- Marketers are not alone, we have exceptional peers to learn from
The first lesson was the simplest - we marketers often get lost in our world. While brand-side marketers have company from other business disciplines to keep them sane, most agency marketers find themselves labels of “creative”, “media”, “digital”, “PR” and others, and get caught in the challenges of the client-agency relationships.
But my favourite lesson comes from the simple realisation that marketing and advertising is part of the “professional services” sector. And other service professionals in sister sectors like law, management consulting and auditing have not only gotten decades ahead of marketing in terms of maturity, the clients who work with these firms also tend to do incredible work. The maturity in these engagement models helps keep everyone sharp and at their best.
According to the Singapore government’s Industry Transformation Map, professional services employ over 230,000 people and the answer to many of our business challenges in revenue, talent, services, finance etc can simply be found by looking sideways. If we’re willing to borrow some life lessons from the best professional service firms in other sectors, we’d benefit tremendously on all sides of the project.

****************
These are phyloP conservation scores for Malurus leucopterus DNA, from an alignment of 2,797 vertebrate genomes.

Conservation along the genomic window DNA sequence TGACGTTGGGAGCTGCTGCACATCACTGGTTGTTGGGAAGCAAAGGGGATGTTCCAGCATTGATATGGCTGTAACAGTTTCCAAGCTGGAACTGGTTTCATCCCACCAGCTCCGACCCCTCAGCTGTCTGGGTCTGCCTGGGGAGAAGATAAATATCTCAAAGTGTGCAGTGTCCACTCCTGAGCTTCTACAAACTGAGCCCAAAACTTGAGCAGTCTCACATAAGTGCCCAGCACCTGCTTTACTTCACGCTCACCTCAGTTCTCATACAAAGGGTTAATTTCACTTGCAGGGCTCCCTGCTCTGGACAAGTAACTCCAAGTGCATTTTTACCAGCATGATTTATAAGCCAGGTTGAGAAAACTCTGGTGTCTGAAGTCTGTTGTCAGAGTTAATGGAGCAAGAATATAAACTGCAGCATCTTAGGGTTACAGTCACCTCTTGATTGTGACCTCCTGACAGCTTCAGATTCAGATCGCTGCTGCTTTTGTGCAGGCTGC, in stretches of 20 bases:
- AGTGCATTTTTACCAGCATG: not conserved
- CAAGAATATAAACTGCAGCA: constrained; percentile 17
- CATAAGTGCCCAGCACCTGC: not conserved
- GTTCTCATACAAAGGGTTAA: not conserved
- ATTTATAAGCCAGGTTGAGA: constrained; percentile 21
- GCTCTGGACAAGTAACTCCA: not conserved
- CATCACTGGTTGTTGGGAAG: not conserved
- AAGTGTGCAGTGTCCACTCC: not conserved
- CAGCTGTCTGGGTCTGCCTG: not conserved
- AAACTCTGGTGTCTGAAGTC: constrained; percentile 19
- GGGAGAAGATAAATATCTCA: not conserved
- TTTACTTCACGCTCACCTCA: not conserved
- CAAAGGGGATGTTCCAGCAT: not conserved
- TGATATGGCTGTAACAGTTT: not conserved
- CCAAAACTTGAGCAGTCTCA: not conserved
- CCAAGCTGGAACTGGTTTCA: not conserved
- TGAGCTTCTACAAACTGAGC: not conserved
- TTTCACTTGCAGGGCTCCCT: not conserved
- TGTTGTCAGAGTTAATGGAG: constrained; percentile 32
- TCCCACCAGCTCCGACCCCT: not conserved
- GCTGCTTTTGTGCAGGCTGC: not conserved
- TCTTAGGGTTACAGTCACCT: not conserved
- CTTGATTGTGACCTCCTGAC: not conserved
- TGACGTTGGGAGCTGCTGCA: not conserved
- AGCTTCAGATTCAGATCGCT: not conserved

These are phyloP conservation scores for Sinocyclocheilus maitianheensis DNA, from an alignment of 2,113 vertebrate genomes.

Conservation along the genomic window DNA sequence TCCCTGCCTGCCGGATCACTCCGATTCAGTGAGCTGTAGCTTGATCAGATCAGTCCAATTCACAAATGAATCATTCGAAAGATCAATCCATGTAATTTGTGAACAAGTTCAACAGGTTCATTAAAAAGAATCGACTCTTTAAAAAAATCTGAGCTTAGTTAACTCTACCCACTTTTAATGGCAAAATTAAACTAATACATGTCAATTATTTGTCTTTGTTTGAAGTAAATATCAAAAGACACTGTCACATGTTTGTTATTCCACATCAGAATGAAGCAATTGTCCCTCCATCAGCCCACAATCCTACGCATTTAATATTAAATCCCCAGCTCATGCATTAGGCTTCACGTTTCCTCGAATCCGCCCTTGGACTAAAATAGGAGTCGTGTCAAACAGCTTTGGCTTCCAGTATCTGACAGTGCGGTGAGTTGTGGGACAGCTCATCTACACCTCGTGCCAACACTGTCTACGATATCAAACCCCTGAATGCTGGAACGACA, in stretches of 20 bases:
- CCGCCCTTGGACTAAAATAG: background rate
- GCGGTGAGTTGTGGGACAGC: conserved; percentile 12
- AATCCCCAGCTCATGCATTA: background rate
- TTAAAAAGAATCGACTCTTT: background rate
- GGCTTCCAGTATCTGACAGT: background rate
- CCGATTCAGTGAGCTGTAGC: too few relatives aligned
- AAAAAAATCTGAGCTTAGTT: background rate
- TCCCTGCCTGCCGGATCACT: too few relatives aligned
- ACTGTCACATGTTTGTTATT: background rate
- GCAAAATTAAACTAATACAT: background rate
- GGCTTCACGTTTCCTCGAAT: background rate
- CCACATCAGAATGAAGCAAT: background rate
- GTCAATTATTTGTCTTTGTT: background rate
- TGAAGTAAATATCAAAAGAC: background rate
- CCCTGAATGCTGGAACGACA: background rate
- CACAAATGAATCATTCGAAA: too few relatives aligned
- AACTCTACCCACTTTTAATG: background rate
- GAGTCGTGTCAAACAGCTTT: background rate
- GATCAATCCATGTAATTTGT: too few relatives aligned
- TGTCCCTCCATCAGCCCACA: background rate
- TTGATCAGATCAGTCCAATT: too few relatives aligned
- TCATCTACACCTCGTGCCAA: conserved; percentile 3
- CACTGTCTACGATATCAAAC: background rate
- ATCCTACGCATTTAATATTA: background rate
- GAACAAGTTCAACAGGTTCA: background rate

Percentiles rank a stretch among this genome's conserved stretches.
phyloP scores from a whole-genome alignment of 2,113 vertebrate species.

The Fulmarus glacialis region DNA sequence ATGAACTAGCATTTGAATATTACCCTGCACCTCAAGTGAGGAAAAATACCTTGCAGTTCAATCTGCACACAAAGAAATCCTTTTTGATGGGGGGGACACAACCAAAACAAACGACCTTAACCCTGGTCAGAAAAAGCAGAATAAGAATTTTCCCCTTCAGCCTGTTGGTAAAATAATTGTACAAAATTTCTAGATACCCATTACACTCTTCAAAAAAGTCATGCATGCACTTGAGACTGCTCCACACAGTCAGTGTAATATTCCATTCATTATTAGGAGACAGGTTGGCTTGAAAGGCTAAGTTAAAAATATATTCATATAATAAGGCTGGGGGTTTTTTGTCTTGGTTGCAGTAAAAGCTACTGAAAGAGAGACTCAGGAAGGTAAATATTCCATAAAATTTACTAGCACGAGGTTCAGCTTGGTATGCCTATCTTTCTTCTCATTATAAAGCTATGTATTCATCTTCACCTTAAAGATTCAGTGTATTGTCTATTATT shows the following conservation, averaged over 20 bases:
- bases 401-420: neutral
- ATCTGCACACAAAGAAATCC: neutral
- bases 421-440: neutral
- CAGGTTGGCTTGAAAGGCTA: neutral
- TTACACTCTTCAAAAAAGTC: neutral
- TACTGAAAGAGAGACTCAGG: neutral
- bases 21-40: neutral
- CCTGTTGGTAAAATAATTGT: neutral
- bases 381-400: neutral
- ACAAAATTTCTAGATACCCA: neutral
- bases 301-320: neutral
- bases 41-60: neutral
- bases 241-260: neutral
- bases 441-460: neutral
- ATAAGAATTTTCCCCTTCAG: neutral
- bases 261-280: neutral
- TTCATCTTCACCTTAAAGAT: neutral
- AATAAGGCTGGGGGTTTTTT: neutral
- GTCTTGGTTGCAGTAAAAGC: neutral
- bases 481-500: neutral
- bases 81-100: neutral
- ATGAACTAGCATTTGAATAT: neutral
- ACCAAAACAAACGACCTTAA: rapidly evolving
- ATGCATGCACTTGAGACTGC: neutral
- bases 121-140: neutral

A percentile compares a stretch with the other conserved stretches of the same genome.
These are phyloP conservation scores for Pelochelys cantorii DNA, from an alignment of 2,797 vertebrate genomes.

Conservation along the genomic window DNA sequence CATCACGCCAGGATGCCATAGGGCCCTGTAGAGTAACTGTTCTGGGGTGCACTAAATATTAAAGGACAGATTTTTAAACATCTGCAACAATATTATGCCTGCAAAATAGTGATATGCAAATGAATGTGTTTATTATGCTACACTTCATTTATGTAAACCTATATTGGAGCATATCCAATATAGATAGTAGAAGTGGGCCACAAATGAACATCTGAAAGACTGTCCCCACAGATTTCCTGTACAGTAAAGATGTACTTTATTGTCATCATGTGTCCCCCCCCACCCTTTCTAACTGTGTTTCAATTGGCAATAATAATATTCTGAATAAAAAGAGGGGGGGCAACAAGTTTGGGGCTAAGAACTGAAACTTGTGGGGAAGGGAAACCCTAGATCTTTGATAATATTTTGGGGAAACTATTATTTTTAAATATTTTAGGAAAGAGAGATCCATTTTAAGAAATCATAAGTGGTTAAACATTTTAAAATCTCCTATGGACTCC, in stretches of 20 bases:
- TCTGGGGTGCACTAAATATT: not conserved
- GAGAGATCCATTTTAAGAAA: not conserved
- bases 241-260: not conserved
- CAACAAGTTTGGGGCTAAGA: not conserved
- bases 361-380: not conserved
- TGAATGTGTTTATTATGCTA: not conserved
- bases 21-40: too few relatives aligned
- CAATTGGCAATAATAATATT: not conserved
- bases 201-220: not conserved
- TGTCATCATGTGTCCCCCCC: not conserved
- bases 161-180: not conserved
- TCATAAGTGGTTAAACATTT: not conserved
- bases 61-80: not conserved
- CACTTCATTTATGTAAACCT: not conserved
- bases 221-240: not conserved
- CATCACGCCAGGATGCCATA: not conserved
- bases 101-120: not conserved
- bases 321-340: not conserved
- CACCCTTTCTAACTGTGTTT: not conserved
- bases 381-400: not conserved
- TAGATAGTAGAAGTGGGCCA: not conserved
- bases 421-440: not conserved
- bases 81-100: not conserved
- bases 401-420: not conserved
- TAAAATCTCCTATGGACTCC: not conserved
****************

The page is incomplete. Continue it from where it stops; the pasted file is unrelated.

My take away #1 - find a lawyer, auditor, management consultant, architect at the top of their field and swap notes with them.
That insight will probably be a lot more valuable that other marketers you speak to at the next conference.
- Other *professionals* have pivoted hard, despite far more disruption
It’s clear that marketing is undergoing a heck of a change, thanks to consumer behaviour changes and technological enablements. And most professional service firms are struggling to keep up with this change. To be honest, we hold a lot of self-pity in the marketing and advertising industry for the amount of growing and changing we’re forced to do.